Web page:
Deep in the heart of Texas, nine months after the height of the Lin phenomenon—when everyone from President Obama to Sarah Palin to Saturday Night Live had something to say about him—this is what awaits Lin after a game: two dozen deadline-fretting reporters and cameramen, jockeying for position at his locker, waiting for him to shower so they can hear what he has to say. Never mind that it is the middle of November, not exactly crunch time on the NBA calendar, and Lin has had an entirely forgettable night (four points, four assists). A handful of other Rockets who had far more impact on the 100--96 victory over the Hornets sit unbothered nearby.
Lin's time with the Rockets has been rocky: He is still struggling to mesh with new backcourtmate James Harden and at week's end was averaging just 9.9 points and 6.1 assists while shooting 38.1%. He did have a chance to give Houston fans a taste of Linsanity in early November, when he hoisted a potential game-winning three-pointer with under 10 seconds left and the Rockets trailing the Heat by one. It was an air ball.
The questions after the New Orleans game dance around his struggles. "What do you think about your shooting?" asks a reporter from a Chinese newspaper. Asks another, "So, before the game, coach Kelvin [Sampson] said you're working on going to your left? How is that going?"
After the group breaks up, two reporters from newspapers in Taiwan linger to tell Lin that they'll be on a flight back to Taipei in the morning. Lin, as always, is friendly and disarming—he looks genuinely appreciative that they have come so far to cover him. "Have a safe flight," he says. "Thank you, and see you again soon."
One of the writers is from a popular Taiwan tabloid, Apple Daily, who has covered Lin since he was a rookie with the Warriors in 2010--11. After three weeks in Houston, Dennis Tsai is headed home to Taipei to see his wife and young son. Though the job takes you 8,000 miles from home, sometimes for months at a time, the Jeremy Lin beat has become the most coveted in Taiwanese and Chinese sports media. Lin is front-page news when he scores in double digits ... whether his team wins or not. Nearly every Rockets game is shown on one of the three Taiwanese sports channels; last season one network expanded its pregame show from 10 minutes to a full hour to satisfy the swelling interest.
"Jeremy Lin is a national hero in Taiwan," says Tsai. "[Former Yankees pitcher] Chien-Ming Wang is considered the most famous and popular athlete in Taiwanese history. But Lin is already as big as Wang was—maybe bigger." When he is in Taiwan, Tsai regularly takes his son to a recreation center to shoot hoops. After Linsanity he says the crowds there "tripled, because everyone suddenly wants their kids to play basketball. They think basketball is a ticket to Harvard."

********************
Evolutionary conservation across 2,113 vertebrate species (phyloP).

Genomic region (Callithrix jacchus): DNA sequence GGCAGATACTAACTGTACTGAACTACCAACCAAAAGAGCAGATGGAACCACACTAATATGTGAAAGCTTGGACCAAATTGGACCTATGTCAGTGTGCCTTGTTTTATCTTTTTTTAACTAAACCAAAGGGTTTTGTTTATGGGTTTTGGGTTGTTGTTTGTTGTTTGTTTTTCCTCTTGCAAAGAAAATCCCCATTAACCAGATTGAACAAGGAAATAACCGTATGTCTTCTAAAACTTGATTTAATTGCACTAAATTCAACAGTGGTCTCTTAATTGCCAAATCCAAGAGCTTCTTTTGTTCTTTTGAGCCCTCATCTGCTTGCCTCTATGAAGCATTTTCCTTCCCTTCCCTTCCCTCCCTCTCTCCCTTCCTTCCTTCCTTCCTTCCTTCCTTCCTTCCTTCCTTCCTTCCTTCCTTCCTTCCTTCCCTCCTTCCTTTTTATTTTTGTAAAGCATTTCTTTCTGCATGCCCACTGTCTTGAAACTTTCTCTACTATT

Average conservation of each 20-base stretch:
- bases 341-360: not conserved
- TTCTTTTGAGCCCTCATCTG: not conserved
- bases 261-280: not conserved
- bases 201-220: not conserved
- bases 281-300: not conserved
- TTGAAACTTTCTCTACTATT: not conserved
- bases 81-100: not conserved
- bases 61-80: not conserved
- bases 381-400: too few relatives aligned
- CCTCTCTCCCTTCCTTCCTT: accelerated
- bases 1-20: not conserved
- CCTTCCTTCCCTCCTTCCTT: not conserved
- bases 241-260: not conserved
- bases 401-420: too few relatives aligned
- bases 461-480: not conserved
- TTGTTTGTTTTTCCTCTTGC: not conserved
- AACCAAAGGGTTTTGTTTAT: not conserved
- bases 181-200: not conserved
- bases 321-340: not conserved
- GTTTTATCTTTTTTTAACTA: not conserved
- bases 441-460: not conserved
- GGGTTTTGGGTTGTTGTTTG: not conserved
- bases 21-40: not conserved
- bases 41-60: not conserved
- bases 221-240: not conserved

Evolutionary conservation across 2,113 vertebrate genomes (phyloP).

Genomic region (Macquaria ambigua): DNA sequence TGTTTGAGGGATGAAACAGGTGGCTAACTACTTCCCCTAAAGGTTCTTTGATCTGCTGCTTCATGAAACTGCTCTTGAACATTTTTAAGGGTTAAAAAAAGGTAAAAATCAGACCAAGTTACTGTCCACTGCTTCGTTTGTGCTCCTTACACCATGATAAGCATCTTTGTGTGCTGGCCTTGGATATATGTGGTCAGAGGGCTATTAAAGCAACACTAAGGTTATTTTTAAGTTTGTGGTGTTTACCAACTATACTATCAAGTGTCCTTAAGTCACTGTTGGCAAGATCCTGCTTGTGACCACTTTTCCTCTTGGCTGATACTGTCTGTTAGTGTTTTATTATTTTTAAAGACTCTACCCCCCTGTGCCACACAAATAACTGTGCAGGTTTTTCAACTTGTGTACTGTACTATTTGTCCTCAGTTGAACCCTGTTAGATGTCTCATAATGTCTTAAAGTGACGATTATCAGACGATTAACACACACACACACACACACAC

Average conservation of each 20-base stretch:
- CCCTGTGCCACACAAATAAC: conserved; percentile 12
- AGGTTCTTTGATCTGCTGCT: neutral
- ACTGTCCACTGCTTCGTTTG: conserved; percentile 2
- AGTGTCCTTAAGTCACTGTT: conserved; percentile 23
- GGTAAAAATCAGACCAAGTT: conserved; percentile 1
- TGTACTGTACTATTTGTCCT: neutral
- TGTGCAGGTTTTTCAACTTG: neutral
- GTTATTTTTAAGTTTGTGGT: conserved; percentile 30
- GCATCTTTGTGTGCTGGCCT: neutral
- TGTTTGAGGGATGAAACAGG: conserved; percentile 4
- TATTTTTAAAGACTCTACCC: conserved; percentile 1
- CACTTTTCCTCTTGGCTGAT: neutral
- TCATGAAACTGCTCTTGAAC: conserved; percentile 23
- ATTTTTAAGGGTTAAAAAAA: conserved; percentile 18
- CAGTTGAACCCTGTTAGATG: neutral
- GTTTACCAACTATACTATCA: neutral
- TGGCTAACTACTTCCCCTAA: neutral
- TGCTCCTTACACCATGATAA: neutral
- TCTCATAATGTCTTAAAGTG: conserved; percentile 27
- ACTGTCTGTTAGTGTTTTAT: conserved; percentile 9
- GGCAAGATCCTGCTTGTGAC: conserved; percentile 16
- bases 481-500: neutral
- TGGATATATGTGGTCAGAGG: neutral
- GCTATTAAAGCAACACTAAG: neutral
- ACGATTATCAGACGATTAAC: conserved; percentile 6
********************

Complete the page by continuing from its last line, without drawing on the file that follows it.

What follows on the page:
He adds, "The surprising thing is how all the women in Taiwan responded to Linsanity. Young girls see Jeremy Lin as their older brother. Older girls see him as their future boyfriend. Moms see him as their son. My mom, who never cared about basketball, sees him as her son!"
In the dense neighborhoods of Taipei, "you'll see the basketball courts crowded with kids wearing Jeremy Lin jerseys," says Blackie Chen, a former player on the Taiwanese national team and now a popular TV host. "You see the style [of play] changing too. In the past it was all one-on-one isolation. Now they pass the ball—the pick-and-roll is cool now, because of Linsanity." Chen, who tried unsuccessfully to persuade Lin to play for the Taiwanese national team last year, believes basketball may now overtake baseball as the nation's most popular sport.
On an island roughly the size of Maryland, Lin has become a figure of pride for a country that has fought for a place on the international stage since it broke from China in 1949 and that struggles for economic and political viability. Many in Taiwan are so enamored of Lin that they are oblivious to the fact that he is American-born. At a junior high school in Taipei, students were asked last spring if Lin was American or Taiwanese. Half said he was born in their country.
Last February, Eni Faleomavaega, American Samoa's representative in Congress, met with Taiwanese president Ma Ying-Jeou at the presidential palace in Taipei to discuss the escalating tensions between Taiwan and China. Ma spoke about how Taiwan and the U.S. shared similar values and views on democracy, then added, "And we both appreciate Jeremy Lin." Faleomavaega stopped him short. "I'm sorry to tell you," he said, "Jeremy Lin is American. A full-blooded born American who happens to be of Taiwanese ancestry. And we're very proud of him."